Even more predictable than France’s implosion, England’s traditional disappointment, and Germany’s usual place in the semifinal, was the utter uselessness of most of television’s analysts and pundits.
With a couple of honorable exceptions, such as ESPN’s Roberto Martinez, most of the ex-soccer stars hired to explain the intricacies of the game to the watching audience failed to provide any insight, instead relying on tired old clichés and starry-eyed individualist analysis.
But the 2010 World Cup finally gave us a more reliable alternative to the banal old pros when an octopus named Paul successfully predicted the correct result of each of Germany’s matches, as well as the winner of the final.
Reports suggest that ESPN has hired Paul to lead its coverage of Brazil 2014. Presumably in place of Steve McManaman.
Three past World Cup winners left South Africa early and nobody but the most partisan of supporters mourned their absence.
France’s roster of bickering, passion-less players returned home to face an official inquiry into a disastrous campaign that saw it finish at the bottom of Group A, having picked up just one point and scored one goal.
World Cup holders Italy only began playing like champions in the final 10 minutes of its decisive Group F match with Slovakia, but by then was chasing a two-goal deficit that would see it leave South Africa as the bottom team in its group.
When the World Cup draw was announced back in December, an English newspaper ran the headline EASY, an acronym of the Group C teams England, Algeria, Slovenia, Yanks.
It proved to be anything but and a scrappy 1-0 win over a poor Slovenia side only paved the way for England’s second round humiliation at the hands of Germany.
The 2010 World Cup seemed to be going so well for South America.
Four of its five qualifiers had topped their groups and the last eight featured more teams from the Western hemisphere continent than Europe for the first time in modern history.
Not only that, but the South American teams were playing more dynamic, tactically-astute soccer than their European counterparts, who, with the exception of Germany, looked labored.
Four quarterfinal matches later and Europe had reasserted its dominance with only Uruguay, who played African opponents, reaching the semifinals.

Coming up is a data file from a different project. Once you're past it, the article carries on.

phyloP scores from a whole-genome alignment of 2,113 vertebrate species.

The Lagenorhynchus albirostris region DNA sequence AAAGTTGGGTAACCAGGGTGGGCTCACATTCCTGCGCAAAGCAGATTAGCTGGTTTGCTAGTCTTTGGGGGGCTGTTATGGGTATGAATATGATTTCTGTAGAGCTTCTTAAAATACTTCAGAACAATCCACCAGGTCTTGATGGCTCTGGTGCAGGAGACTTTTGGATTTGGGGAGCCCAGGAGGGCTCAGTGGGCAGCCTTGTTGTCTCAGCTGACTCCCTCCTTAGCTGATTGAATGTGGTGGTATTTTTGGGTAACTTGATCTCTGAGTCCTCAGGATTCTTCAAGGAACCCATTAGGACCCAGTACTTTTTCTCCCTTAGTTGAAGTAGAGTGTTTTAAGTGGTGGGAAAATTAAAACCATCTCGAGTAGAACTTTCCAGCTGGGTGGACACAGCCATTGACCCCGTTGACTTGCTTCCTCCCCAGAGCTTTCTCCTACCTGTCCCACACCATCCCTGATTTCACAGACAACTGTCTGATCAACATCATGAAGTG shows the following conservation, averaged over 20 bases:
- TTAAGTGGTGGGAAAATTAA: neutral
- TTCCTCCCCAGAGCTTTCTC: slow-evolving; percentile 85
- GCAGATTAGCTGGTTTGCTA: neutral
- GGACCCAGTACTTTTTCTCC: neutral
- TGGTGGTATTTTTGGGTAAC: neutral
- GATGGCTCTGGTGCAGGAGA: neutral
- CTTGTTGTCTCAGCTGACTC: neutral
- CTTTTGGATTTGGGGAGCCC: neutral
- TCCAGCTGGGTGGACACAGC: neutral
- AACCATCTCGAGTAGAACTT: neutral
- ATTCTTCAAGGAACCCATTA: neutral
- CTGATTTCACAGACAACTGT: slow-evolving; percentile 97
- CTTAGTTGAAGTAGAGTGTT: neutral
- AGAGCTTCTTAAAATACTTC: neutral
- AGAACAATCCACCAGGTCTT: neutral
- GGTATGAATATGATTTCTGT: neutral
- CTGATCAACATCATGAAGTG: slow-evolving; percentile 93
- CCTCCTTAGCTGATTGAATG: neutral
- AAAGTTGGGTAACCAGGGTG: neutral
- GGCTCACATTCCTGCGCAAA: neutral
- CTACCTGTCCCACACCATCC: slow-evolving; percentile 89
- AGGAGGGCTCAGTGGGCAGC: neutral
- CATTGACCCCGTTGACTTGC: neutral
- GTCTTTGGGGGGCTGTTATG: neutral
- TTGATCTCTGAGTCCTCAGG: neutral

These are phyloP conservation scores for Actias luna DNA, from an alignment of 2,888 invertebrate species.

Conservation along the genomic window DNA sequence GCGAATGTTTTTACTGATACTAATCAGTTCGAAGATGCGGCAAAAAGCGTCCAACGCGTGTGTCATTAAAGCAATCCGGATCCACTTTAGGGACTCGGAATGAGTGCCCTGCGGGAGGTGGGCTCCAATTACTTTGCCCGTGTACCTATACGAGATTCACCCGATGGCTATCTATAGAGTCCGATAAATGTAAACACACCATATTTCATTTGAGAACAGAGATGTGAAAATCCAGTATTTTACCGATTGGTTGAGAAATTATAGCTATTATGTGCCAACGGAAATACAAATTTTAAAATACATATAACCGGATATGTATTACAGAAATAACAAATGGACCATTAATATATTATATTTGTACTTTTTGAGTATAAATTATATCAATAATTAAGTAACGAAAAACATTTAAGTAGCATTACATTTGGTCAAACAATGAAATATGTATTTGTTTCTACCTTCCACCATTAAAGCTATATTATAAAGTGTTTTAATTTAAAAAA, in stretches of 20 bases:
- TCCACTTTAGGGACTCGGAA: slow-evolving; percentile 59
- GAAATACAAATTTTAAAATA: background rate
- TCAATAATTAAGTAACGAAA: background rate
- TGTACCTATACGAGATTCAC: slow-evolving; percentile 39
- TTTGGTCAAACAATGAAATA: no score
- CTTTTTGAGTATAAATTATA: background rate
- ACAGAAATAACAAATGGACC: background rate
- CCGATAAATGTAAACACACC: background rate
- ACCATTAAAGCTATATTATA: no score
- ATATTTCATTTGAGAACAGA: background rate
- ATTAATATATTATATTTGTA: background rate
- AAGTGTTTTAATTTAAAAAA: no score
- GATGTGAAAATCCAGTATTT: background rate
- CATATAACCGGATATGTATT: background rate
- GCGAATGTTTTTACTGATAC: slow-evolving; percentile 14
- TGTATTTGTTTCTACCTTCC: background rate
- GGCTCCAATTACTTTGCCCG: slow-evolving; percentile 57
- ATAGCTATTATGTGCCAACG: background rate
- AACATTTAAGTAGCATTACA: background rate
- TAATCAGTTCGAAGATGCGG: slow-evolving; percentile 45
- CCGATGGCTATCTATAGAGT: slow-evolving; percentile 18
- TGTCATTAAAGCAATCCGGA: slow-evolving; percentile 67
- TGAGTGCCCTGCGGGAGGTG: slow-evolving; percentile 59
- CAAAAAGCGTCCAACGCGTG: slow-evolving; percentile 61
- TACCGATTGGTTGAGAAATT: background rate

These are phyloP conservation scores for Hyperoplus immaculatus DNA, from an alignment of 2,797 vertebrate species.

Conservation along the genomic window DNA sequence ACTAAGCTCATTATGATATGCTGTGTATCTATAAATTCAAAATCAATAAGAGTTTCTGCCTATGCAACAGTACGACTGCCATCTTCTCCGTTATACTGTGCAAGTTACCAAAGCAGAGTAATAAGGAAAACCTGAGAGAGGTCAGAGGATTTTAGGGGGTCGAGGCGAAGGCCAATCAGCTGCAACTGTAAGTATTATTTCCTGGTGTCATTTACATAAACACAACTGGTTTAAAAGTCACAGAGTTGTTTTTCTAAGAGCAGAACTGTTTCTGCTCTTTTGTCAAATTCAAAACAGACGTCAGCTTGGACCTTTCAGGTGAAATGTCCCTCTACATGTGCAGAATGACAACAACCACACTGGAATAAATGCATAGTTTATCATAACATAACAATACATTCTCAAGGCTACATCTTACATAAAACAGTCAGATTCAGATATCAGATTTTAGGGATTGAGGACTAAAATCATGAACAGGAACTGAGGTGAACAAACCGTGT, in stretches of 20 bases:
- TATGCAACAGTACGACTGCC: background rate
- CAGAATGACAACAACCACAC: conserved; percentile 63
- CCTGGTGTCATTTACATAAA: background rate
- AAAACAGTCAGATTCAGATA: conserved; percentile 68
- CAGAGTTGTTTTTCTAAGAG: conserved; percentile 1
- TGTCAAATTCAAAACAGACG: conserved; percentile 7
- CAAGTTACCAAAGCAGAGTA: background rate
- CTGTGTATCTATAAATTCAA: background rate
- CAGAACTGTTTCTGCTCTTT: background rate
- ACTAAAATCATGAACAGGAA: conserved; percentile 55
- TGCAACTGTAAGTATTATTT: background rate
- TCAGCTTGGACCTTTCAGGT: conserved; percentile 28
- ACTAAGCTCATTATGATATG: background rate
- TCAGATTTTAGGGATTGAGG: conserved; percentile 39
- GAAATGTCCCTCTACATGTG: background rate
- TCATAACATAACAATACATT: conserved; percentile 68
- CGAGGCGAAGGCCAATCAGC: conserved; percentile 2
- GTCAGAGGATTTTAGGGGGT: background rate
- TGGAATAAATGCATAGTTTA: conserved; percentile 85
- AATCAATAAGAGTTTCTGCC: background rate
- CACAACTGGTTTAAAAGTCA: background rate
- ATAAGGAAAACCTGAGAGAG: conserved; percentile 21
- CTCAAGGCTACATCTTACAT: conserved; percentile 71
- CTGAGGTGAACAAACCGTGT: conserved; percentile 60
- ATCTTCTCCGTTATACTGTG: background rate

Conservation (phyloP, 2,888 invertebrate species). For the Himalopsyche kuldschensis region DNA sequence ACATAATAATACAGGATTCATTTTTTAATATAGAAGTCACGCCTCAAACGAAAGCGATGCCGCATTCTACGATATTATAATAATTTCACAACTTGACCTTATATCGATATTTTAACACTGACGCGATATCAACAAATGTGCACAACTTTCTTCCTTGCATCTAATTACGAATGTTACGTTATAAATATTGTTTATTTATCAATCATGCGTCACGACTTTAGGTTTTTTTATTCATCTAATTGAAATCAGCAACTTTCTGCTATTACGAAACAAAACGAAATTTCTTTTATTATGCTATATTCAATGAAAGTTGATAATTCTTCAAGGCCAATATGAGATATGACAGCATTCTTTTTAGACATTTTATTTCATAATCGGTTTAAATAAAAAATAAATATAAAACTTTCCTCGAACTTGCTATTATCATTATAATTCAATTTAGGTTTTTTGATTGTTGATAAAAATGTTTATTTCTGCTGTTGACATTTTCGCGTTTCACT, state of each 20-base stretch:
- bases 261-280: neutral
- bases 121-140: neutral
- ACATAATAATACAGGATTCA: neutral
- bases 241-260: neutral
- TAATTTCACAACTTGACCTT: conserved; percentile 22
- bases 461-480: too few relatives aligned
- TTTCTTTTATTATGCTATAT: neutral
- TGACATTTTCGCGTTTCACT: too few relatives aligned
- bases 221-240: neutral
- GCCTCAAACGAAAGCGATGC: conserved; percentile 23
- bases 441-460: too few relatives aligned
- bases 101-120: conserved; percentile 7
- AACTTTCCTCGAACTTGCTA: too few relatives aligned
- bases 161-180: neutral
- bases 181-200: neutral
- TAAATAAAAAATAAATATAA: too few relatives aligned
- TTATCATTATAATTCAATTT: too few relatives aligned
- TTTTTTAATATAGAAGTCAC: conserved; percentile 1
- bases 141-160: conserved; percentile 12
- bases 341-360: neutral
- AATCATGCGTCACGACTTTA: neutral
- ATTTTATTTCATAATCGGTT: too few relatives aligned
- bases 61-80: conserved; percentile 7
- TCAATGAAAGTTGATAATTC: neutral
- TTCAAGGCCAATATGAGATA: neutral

For the first time ever a European team won the World Cup outside its own continent.
South America will need to overturn this dominance when Brazil hosts the next finals in 2014.
OK, so it was understandable that the South African fans that had backed Ghana in its quarterfinal defeat would be upset at the manner of the Black Stars loss.
But the booing of Luis Suarez—the perpetrator of the handball that prevented a last-gasp Ghanaian winner—during the Third Place Playoff between Uruguay and Germany was somewhat unjustified.
For a start, the referee had spotted the player’s offense and awarded Ghana a penalty, whilst showing Suarez the red card.
The fact that Asamoah Gyan missed the target from 12 yards is hardly the Uruguayan’s fault.
Secondly, the player only did what every single one of his fellow professionals would have done.
If the situation had been reversed you can guarantee that Ghana’s players would have tried to block a certain goal by any means necessary.
If crowds are going to get indignant about cheating, then why did no one boo Germany goalkeeper Manuel Neuer who would have known for certain that Frank Lampard’s shot had crossed the line in the team’s second round match.
But the keeper played on as if it hadn’t and his clever reaction would have had an influence in the referee’s belief that the ball hadn’t crossed the line.
Surely that makes the goalkeeper as much of a cheat as Suarez.
The Soccer City Stadium defeat to Spain was Holland’s third loss in a World Cup final.
Though the team did well to reach the final, especially in overcoming Brazil in the quarterfinal, the manner of its performance in the tournament’s showpiece game will have earned it few friends.
Holland had progressed through the tournament with a mixture of skill, luck, and foul play, though chose to emphasize the latter in its showdown with Spain.
Dutch teams of the past are usually one of the neutral fan’s favorites, but his side will hardly be remembered for much beyond chest-high challenges and constant diving.
The makers of the Jabulani may have to answer some awkward questions if FIFA keeps its promise of an inquiry into the numerous complaints about the tournament’s official ball.
A World Cup build-up inevitably features players moaning about the flight of the newly designed match ball but this time their worries seemed justified.
The number of over-hit crosses and lack of long-distance efforts on target were at odds with the general standards of the game.
Though the altitude at which some of the games were played will have played a part, it does seem that the ball was not one that the majority of the players will look forward to seeing again.
Adidas may have had a bad World Cup, but Nike’s was perhaps worse.
Its star-studded, mega-budget commercial looked sure to be a big hit until all the players featured in it turned out to be the tournament’s biggest flops.
In general it was a bad World Cup to be a star player, with even Spain’s Fernando Torres proving the low-light of his country’s successful campaign.
Cristiano Ronaldo struggled in a disappointing Portugal team, England’s Wayne Rooney was almost anonymous, while Leo Messi tried his best for Argentina but failed to score a goal and could not prevent his team’s humiliating exit at the hands of Germany.
It was the latter team who provided the template for success at the World Cup, basing its success on teamwork rather than individual reliance.
And while Spain’s David Villa could claim to be one of the few pre-tournament stars to live up to his billing, his country’s success was still based on the work of the team as a whole.